At VFS Global, we arrived minutes to the close of work and were informed that we needed to write a letter to the Consul General through VFS. We had already sent emails, we argued over and over but lo and behold, that was not the proper method and we needed to submit a letter and a different email to a different email address. We scrambled to get together a hasty letter with the sounds of my mother and the vendor haggling over our heads threatening to, and at that point I was sure it would, drive me insane and then begged the guards to be let in so we could submit it. In our minds, we hoped the visa would be processed within the day and out by the next day so we could catch the night flight to South Africa. Looking back, we might have gotten a little delusional from the heat.
We had made plans to meet at VFS the next day, the 13th of February. The competition officially started 14th and if we were granted the visa, we could hopefully still make it. My dad had to take me to his office first while my friend went on ahead to VFS to collect the visa hopefully. I remember sitting in the hot car fuming at my dad for not taking me straight there when she called.
‘The embassy is closed because of elections’ Please let this be an inappropriate joke.
‘What does that even mean?’
‘It means no visa’ I could hear the defeat in her voice. I could see her in my mind’s eye, probably leaning against a wall with a sad smile ‘I’m going to go eat, Chioma. I’m hungry.’ I’m not sure who ended the call.
The news didn’t really hit me till I was on my bed at home and finally it happened, I felt like I was falling down a deep dark hole and I couldn’t shout for help and I wasn’t even sure I wanted to. My chest started to hurt really badly almost as if someone held it in a viselike grip, I was short of breath and I started hyperventilating. I was having a panic attack.
I had had panic attacks since I was a kid but they had stopped after a while, certain times I had been at the precipice but now after years, I finally fell over the cliff. It was just a visa but in that moment, it felt like a stain on my future and I was just sure that every endeavor I participated in would be a similar disappointment and I would never be able to achieve anything in life. The tears rolled down my face as I ignored a phone call from one of my professors who was obviously calling about the trip.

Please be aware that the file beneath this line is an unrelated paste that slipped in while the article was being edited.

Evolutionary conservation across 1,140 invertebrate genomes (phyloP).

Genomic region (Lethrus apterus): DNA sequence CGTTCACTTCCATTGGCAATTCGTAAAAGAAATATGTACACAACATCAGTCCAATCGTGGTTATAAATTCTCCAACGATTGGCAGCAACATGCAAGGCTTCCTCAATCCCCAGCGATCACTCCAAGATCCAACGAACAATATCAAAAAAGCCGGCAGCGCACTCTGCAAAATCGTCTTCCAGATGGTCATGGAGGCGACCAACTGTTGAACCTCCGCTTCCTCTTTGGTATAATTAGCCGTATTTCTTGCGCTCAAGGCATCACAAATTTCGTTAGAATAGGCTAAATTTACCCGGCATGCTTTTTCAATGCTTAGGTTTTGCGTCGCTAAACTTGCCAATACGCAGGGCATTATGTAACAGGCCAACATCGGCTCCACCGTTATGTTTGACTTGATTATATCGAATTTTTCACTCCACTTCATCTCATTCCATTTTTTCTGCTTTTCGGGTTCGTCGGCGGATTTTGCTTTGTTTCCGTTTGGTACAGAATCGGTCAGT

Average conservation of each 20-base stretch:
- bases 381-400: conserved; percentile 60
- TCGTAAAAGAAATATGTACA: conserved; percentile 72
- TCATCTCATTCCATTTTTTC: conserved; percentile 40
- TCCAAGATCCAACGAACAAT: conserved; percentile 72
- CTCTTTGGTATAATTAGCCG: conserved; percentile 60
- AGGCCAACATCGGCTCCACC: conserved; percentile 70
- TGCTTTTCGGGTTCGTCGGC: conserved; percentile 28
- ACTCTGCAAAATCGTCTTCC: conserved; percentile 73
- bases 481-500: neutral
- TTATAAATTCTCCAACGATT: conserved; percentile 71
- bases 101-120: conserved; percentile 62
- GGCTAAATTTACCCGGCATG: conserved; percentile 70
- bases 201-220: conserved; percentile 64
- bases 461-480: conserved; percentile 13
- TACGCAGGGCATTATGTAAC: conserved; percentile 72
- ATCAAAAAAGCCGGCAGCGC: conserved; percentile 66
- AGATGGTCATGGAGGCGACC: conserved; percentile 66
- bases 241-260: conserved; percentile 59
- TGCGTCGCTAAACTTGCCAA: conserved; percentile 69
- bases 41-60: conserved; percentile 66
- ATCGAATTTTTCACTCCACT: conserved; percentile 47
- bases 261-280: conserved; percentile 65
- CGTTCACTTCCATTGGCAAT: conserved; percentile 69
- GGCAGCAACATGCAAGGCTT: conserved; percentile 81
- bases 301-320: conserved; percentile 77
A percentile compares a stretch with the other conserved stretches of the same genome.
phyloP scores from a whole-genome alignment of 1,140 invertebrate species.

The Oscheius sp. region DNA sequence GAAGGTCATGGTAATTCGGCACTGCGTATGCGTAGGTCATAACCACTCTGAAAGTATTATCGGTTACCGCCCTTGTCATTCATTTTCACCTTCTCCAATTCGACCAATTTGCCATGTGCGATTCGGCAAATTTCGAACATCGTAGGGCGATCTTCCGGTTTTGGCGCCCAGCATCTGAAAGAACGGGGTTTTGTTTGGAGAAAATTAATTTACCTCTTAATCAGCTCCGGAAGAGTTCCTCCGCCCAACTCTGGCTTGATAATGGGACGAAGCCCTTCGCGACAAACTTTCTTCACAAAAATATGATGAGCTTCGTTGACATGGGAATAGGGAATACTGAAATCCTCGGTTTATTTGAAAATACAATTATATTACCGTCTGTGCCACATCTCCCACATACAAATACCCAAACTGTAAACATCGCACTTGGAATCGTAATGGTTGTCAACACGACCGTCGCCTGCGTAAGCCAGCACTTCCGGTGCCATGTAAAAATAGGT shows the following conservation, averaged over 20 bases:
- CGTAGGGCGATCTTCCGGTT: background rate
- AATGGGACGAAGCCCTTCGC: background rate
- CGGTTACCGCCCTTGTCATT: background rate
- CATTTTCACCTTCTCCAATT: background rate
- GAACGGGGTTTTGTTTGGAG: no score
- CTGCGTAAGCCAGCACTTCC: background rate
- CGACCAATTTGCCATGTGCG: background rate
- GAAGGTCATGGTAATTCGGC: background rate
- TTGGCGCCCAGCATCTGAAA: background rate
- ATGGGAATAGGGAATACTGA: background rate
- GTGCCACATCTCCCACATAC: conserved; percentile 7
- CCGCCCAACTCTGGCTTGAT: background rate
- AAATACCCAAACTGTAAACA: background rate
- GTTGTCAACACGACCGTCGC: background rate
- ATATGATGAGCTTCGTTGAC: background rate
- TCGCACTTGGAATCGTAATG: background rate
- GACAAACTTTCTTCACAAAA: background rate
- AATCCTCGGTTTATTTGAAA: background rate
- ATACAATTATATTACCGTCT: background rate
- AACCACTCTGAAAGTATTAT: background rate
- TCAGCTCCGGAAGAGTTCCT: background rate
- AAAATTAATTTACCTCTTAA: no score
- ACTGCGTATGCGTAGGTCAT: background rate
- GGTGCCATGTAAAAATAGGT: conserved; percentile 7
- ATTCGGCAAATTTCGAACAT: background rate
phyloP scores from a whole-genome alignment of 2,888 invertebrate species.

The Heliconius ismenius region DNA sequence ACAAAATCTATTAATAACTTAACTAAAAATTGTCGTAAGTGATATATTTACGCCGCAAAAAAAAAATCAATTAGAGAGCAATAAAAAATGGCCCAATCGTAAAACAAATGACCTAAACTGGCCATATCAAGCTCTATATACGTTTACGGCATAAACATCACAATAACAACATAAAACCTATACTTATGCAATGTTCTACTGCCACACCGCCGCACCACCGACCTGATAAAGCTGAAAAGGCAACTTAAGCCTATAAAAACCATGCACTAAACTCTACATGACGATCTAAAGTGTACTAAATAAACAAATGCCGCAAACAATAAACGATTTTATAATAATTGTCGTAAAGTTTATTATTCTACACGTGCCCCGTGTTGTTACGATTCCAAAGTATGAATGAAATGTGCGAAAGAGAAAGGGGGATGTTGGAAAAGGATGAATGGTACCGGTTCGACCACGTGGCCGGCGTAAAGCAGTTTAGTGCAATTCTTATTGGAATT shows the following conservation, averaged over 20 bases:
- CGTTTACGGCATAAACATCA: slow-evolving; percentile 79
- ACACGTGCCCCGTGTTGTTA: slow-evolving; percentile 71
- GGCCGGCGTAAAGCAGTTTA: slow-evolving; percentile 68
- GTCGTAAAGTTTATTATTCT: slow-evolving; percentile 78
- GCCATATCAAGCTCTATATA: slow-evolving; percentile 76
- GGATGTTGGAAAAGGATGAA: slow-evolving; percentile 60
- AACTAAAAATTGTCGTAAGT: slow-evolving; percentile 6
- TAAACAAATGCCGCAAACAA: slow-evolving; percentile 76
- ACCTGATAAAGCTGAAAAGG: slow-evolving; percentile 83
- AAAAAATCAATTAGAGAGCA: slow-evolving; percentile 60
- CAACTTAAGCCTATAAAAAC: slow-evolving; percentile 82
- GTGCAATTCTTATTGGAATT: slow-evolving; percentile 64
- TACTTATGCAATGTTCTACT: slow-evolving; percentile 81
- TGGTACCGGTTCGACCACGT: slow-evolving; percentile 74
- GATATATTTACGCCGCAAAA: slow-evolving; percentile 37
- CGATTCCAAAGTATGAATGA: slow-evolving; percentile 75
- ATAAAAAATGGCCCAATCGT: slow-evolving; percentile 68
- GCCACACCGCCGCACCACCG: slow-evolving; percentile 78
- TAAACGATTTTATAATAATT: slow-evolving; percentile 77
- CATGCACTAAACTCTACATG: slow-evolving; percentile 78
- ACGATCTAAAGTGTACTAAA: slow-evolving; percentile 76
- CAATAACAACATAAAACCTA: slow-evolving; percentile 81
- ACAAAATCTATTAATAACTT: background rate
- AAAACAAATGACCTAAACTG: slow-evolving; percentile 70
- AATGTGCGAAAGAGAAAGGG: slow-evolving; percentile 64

My friend proceeded to write a post about it on LinkedIn and the company commented with another email that we should send our request to. I must have still been delusional because I sent it, though what I hoped would happen, I’m not sure. There was however feedback; an email which stated that my visa was still processing and in my opinion, was the tiniest bit snarky.
My friend and I weren’t the only ones affected, it affected all the other universities (four that I knew of with at least two participants each) that had hoped to go and couldn’t, even the ones who had applied for a visa months before our application and after further research, I learnt from an online newspaper that the shutting down of the High Commission affected even a lot more people who were left without visas costing them the opportunity to travel whether it was for leisure or work.
The worst part of having to deal with the fact that your dream has been crushed is informing other people and reliving every moment of it. Friends, well wishers and people who knew my name asked me cheerfully how the trip was and I had to go ‘Oh yeah, I didn’t go. They’re still processing my visa.’ They would be confused and wonder if that meant I would be going later and I would have to explain how the competition had already been held and how some other people were probably the winners.
However, the processing visa did not forever remain a processing visa and I got the text to pick it up on the 7th of March, weeks after the competition and my mental processing of the disappointment had passed. My friend went to pick it up and the visas were denied. Reason: event dates have passed. She sent me a picture and I wasn’t sure whether to laugh or cry, I think I settled on a smile a la The Mona Lisa style.
This event shaped a part of me and if I had let it might have in ways destroyed me but after a few good curse fests with my friends, I decided to look at the positive aspects and hopefully this essay is one of them. However, as I’m writing this essay, the comment that keeps ringing in my mind is that of my father’s friend after he found out ‘Ah, is it not just South Africa? South Africa, that is in our backyard.’
For media outlets interested in publishing these articles/interviewing the winners please write to: firstname.lastname@example.org
*Not to be republished without the explicit approval of Visa Free Africa organizers.